Dallas Morning News
February 21, 1990 (20A)
All-Anglo jury selected in trial of five white supremacists
By Tracy Everbach
Staff Writer of The Dallas Morning News
A jury of eitht men and six women – all Anglos – was impaneled
Tuesday in a Dallas federal court for the trial of five white
supremacists accused of violating the civil rights of
African-American, Hispanic and Jewish people.
Opening arguments will begin Wednesday.
The jury was chosen from a pool of 60 people that included
Prosecutors say the five defendants in the case are members of
a white-separatist “skinhead” group — called the Confederate
Hammerskins — who assaulted and chased minorities out of a
Dallas park and vandalized a Jewish temple and community
center in 1988.
Before the trial began, defense lawyers had sought a change of
venue, arguing that a jury would be prejudiced by extensive
news coverage of the temple vandalism and park assaults. US
District Judge Barefoot Sanders denied the request.
Judge Sanders asked prospective jurors whether they had heard
news reports about the trial or the park and temple incidents.
The five defendants have pleaded not guilty to charges of
conspiring to violate the civil rights of citizens. Four of
the defendants, Michael Lewis Lawrence, 22, of Tulsa, Okla,
Christopher Barry Greer, 25, of Irving, Jon Lance Jordan, 19,
of Garland, and Daniel Alvis Wood, 20, of Dallas, also pleaded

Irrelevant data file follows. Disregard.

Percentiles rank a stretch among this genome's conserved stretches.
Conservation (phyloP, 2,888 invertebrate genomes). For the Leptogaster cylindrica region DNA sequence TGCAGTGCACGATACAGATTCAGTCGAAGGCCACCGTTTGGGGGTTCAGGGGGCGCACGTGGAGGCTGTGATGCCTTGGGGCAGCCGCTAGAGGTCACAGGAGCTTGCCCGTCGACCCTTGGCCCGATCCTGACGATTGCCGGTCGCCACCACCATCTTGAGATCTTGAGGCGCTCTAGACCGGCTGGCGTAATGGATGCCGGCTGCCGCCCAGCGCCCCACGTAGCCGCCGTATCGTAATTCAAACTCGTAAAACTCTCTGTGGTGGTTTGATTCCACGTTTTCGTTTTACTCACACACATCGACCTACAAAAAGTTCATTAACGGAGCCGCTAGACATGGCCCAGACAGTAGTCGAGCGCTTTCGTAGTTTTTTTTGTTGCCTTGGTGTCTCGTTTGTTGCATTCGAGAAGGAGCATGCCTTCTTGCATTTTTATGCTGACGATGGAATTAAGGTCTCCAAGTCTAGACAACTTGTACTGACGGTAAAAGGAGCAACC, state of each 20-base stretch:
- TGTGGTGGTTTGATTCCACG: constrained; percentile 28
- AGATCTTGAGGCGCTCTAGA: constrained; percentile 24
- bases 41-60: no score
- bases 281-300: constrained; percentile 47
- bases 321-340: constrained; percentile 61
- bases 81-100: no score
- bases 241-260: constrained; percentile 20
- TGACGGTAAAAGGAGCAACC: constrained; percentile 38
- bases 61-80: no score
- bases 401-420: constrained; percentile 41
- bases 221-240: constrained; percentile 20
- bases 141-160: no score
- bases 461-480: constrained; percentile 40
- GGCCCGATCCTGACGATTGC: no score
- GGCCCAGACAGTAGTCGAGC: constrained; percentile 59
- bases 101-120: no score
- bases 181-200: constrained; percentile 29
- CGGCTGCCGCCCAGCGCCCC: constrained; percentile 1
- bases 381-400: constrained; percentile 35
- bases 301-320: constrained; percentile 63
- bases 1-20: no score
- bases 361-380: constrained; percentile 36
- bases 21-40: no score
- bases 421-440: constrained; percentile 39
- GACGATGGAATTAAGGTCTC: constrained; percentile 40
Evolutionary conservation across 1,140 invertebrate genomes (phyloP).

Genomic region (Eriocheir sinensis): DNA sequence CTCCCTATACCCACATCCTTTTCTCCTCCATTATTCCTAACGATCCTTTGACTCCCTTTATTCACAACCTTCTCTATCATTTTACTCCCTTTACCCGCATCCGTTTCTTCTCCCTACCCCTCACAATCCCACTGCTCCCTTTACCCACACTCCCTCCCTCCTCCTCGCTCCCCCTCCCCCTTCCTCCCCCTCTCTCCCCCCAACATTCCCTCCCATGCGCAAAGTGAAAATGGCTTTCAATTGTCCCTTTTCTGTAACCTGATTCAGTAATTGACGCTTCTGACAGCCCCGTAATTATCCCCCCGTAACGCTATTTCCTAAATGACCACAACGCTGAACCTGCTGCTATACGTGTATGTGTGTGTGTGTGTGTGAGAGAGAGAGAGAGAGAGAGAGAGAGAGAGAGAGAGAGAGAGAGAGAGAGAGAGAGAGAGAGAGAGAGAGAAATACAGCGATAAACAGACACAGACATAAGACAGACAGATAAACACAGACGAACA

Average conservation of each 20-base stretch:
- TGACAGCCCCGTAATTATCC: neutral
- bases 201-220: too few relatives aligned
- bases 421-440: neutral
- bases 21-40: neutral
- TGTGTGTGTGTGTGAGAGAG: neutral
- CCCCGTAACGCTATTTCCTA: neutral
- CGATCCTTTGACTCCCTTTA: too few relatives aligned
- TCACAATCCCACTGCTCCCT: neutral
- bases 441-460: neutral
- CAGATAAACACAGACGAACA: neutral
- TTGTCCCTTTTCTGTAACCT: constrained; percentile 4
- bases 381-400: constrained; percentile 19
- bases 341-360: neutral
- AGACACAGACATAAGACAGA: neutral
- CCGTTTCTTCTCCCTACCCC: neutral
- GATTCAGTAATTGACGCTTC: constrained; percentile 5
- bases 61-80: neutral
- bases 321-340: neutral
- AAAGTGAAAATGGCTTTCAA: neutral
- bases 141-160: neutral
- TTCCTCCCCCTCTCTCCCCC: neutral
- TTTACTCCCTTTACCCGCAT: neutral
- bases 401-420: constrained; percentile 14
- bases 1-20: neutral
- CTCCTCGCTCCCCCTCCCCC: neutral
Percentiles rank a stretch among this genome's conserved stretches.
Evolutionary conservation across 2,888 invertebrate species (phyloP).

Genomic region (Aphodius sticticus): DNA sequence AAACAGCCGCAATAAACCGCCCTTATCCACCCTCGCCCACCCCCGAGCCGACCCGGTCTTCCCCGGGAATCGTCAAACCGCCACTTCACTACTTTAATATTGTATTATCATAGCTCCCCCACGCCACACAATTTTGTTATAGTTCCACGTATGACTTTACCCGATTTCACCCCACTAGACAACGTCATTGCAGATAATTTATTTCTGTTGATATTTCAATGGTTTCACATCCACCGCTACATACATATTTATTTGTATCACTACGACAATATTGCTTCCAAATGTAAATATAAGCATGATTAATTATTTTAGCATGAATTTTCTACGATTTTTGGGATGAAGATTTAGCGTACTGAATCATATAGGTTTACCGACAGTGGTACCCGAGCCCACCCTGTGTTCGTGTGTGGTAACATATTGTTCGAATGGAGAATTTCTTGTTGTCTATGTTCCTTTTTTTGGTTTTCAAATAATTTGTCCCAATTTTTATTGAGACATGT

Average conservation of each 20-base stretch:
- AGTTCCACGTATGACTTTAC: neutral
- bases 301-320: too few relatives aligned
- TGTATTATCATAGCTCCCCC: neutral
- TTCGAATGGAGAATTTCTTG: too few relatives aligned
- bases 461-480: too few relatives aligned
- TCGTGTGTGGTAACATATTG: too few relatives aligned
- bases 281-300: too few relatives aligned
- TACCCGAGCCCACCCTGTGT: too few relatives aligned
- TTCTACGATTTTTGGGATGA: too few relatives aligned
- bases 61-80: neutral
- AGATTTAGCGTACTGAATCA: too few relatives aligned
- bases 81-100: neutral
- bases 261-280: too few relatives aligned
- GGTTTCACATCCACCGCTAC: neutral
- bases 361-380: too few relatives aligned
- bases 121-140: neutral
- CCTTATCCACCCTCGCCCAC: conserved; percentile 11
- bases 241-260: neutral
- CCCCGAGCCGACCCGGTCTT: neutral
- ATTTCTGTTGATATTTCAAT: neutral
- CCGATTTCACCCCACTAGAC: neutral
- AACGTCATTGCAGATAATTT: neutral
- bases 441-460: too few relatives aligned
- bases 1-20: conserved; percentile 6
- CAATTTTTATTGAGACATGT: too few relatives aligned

not guilty to charges of using a firearm during the temple
vandalism in October 1988. The fifth defendant, Sean Christian
Tarrant, 20, of Dallas, is not charged with the firearms
Skinheads shave their heads as a sign of unity.
The trial is expected to last about two weeks. Prosecutors and
defense lawyers have submitted a list of about 120 possible
witnesses, but not all are expected to testify.
Several prospective jurors told Judge Sanders on Tuesday that
they had heard of skinheads in general and knew of the
vandalisms or the park assaults. All but a few of them,
however, daid they would be unbiased by the news reports.
One black woman in the jury pool told the judge that she had
heard about skinheads and heard they were ‘racist,’ but she
aid she could remain impartial. She was not chosen for the
Another black woman in the pool told the judge that ‘really –
I don’t think I could be fair’ about the case. The judge
dismissed her and eight others from the jury pool because they
said they could not be impartial or because of hardship.
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